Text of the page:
GLI develops solutions for meeting current and future global food needs while sustaining our planet by doing research, collaborating with leaders in agriculture and the environment, and training future leaders. The program’s research focuses on the following areas:

Agriculture and Food Systems

Suitable climate and soil conditions, along with direct human management, are critical to agricultural production. While new irrigation and fertilizer technologies have expanded the limits of cultivation, several large regions of the world are still unsuitable for crops.

GLI experts are assessing how agricultural systems are distributed worldwide and how they might change in the future. Through land use data sets and ecological modeling tools, the team is examining the links among land use practices, agricultural production and the underlying patterns of climate and soil quality.

Initial results show a disturbing trend: The regions of the world with the least suitable agricultural lands are likely to be those hit hardest by increasing population and climate change.

Land Use, Carbon Cycling and Climate Change

As concerns about the greenhouse effect continue to escalate, so does the discussion over the use of vegetation and soils to combat climate change. By planting trees, restoring degraded soils and practicing alternative farming techniques, we may be able to sequester carbon dioxide from the atmosphere — temporarily removing it from the pool of greenhouse gases. Carbon sequestration could help ease our transition toward cleaner, more efficient energy technologies.

GLI experts are examining the role of land use and land cover change in the carbon cycle. Using historical land use data and global ecosystem models, the researchers can measure current patterns of carbon uptake and release from ecosystems, along with the potential for carbon sequestration worldwide.

Land Use Impacts on Ecosystems

Land use and agriculture play a vital role in sustaining the health, nourishment and economy of the world’s population. At the same time, some land use practices can degrade the quality of our soils, waterways, air and other natural resources.

GLI researchers are working to understand how human land use activities alter the planet’s biological and physical systems. This research concentrates on the changing nature of global ecosystems and watersheds and how they interact with the atmosphere and oceans.

The research team is also building and testing computer models of the world’s ecosystems, watersheds and climate patterns and their connections to land use. Such innovative models will reveal how ecological, climatic and hydrological processes interact to support the rich diversity of life on Earth.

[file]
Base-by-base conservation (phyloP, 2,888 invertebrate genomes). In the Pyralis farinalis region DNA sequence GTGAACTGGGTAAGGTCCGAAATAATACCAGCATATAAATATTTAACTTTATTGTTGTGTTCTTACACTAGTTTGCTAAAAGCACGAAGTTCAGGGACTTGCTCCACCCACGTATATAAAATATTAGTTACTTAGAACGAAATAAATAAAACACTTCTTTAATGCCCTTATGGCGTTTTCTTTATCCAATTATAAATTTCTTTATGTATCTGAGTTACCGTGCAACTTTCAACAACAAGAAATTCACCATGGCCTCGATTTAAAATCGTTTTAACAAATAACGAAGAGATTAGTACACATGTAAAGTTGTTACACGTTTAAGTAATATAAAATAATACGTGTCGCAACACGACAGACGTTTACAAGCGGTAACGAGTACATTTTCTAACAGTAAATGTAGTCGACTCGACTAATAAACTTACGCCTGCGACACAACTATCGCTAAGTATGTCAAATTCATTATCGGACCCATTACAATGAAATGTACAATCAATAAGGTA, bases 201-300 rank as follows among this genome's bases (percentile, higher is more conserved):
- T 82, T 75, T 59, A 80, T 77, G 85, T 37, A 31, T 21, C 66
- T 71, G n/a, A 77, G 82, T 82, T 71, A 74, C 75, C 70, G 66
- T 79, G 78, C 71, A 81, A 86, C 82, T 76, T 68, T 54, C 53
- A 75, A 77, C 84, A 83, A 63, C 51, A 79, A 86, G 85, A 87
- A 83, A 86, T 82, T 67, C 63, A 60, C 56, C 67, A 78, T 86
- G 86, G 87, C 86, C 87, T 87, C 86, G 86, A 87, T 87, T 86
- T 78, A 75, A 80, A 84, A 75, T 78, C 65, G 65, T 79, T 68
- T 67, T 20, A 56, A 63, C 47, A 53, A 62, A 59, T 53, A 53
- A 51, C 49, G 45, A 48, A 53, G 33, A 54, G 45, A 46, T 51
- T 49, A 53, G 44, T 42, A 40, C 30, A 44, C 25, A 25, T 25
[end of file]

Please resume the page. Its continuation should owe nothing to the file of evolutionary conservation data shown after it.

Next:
Mapping Global Land Use and Land Cover

Land use is an important driver of global environmental change, but we still don’t know exactly how the land has been changing — or why. As a first step, we need to document the world’s current land use practices and estimate how these patterns have changed throughout history.

While landscapes are now routinely monitored from space, satellite images can tell us only so much. To describe the on-the-ground practices of agriculture, forestry and urban expansion, we must also use ground-based data on fertilizer use, irrigation, crop selection and more. University of Minnesota scientists are partnering with colleagues at McGill University to develop pioneering techniques for combining satellite- and ground-based information on land use at the global scale.

Ultimately, the GLI researchers aim to build new data sets of croplands, pastures, forests and urban lands — including new data on productivity, land use practices and land degradation — around the world. The research team is paying particular attention to the Amazon Basin and the United States due to the regions’ global relevance.

Note: The current GLI data sets were developed in collaboration with McGill University and the University of Wisconsin.

Environment Reports

Food Matters provides multimedia primers on the sustainability of our global food system. It features striking visuals built by teams of leading scientists and designers to communicate key ideas ranging from the scale of global food waste to the impacts of agriculture on climate change. The result is a powerful means for policy-makers, business leaders, educators and engaged citizens to understand and communicate environmental problems and solutions.

Food Matters is the first in a series of Environment Reports that will address the most pressing environmental challenges facing the world and the changes we can make to solve them. IonE is producing the reports in collaboration with an international group of scientists, writers and designers.

EarthStat serves geographic data sets with the purpose of solving the grand challenge of feeding a growing global population while reducing agriculture’s impact on the environment. The data sets on EarthStat allow users to map the distribution of crops globally, analyze the impact of climate change on crop yields, understand the impacts of fertilizer and manure use and much more.

The site also showcases examples of EarthStat data in action on maps created for National Geographic, ESRI, CGIAR, the Inter-American Development Bank, the American Museum of Natural History and others.

EarthStat is a collaboration between IonE’s Global Landscapes Initiative and the Ramankutty Lab at The University of British Columbia, Vancouver.